Temptation by New Order is a steam-powered, clattering industrial racket, the result of maverick programming and experimentation from a band keen to break free from their previous sound and take on a brave new direction.
Coming a year after a debut album that the band struggled to like – Bernard Sumner in particular hated its unavoidable debt to Joy Division, Temptation plugged the gap between the propulsive Everything’s Gone Green and the ubiquitous Blue Monday. Like all the great bands, New Order were (are?) great at releasing stand-alone singles; bold statements of intent and hints to future direction, and made sure Temptation was seen as such. It’s the perfect marker, taking the cold, robotic greyisms of the Movement album and dressing them up in learn-as-you-go proto sequencers and asthmatic guitars that wheeze and rattle away like Nile Rodgers had he lived in a Whalley Range bedsit.
Incredibly, the two versions that make up the 7″ and 12″ releases were recorded in one 15 minute take. On the longer version, the band crash in as if they’ve really hit the ground running, a multi-layered palette of pulsing sequencers, Peter Hook’s signature bass-as-lead and those ‘woo-oo-oo-ah-oo‘ vocals, a notion which only makes sense once you know that the 7″ edit fades at the same point the 12″ begins. Of the session, the first 5 or so minutes were given over to the 7″ version, the track that would secure enough radio play to get New Order inside the top 30, and the rest (just shy of 9 minutes) was where the band allowed themselves to fly. Cue both tracks up and see for yourself;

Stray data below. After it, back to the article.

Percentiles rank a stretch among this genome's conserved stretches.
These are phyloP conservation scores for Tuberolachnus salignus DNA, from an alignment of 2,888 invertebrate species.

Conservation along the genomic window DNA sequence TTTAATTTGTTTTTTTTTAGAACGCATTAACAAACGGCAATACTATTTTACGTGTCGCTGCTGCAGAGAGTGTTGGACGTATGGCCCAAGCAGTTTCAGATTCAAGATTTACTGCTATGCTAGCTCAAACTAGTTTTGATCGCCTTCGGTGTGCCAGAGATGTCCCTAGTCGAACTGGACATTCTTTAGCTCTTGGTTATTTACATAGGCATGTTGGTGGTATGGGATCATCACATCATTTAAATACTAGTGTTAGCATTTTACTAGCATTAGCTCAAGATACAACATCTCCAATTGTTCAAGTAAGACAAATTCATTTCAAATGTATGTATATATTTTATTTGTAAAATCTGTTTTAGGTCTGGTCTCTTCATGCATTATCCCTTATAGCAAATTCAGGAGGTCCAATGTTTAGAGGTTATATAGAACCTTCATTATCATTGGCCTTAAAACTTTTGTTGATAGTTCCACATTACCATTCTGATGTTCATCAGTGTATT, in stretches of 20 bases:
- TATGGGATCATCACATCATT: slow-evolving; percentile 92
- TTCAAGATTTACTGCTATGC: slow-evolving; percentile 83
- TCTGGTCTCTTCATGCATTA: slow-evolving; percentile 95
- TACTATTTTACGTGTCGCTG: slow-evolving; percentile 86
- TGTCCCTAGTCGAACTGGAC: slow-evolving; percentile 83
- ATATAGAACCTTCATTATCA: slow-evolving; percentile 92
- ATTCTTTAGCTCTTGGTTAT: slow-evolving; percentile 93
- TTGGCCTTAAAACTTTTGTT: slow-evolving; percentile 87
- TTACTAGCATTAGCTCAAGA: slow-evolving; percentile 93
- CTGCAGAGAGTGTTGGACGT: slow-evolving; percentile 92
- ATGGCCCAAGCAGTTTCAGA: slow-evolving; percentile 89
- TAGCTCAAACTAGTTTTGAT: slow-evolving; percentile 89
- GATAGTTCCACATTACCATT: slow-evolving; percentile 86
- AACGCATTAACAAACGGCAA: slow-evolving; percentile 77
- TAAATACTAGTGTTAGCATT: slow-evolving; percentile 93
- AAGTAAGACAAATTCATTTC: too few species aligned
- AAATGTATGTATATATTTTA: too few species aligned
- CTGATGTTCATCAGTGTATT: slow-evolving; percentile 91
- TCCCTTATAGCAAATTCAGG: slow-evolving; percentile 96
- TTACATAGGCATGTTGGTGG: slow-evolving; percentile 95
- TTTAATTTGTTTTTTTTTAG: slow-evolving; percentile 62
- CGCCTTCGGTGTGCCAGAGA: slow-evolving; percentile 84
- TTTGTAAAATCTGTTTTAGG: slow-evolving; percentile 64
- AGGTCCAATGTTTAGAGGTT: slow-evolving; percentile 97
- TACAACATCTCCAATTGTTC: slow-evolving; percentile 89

New Order – Temptation (7″ version)
New Order – Temptation (12″ version)
The 12″ version is notable for the wee yelp that Barney lets out just off-mike as the track limbers its way into its free-form groove, the result of a snowball being shoved down the back of his shirt by an errant band mate as he prepares to sing and drive his band forward from the constraints of the past into a technology-inspired future. As the snowball works its way down Barney’s back he mixes up a few of those ‘green eyes, blue eyes, grey eyes‘ lines but recovers in time before anyone save the most trainspottery of listeners has noticed. I first picked up on that wee slip way back when while trying to unbend the corner of the beautiful Peter Saville-designed sleeve, bashed and bent from being hidden in my school bag to avoid the disapproving eyes of my mum who lectured me regularly on the evils of spending all my paper round money on records.
Temptation is a track New Order hold dear. Not only does it have the honour of being their most-played live track, the band would go on to re-record it on at least two further occassions. The most popular version of Temptation is arguably the one that graces Substance, the collection famously commisioned by Tony Wilson as he wanted all the New Order singles in the one place for listening to in his car.
New Order – Temptation (’87 version)
Not remixed from the original, but recorded as a brand new track 5 years after the original, it’s a big, bold, pop record, sunshine-bright with a spring in its step and as far removed from the original as Salford is from the Seychelles. Does it lack something because of this? Soul, perhaps? Or the mis-placed wonky, seat of the pants programmed percussion? Maybe, but the Substance version of Temptation is the glossy sound of a band finally free from its monochrome past and confident in its own skin. They’d record the evergreen True Faith around this time, the melancholy-drenched beauty that went a long way to cementing New Order’s status as one of our greatest bands. Temptation though….give in to it. It’s a cracker.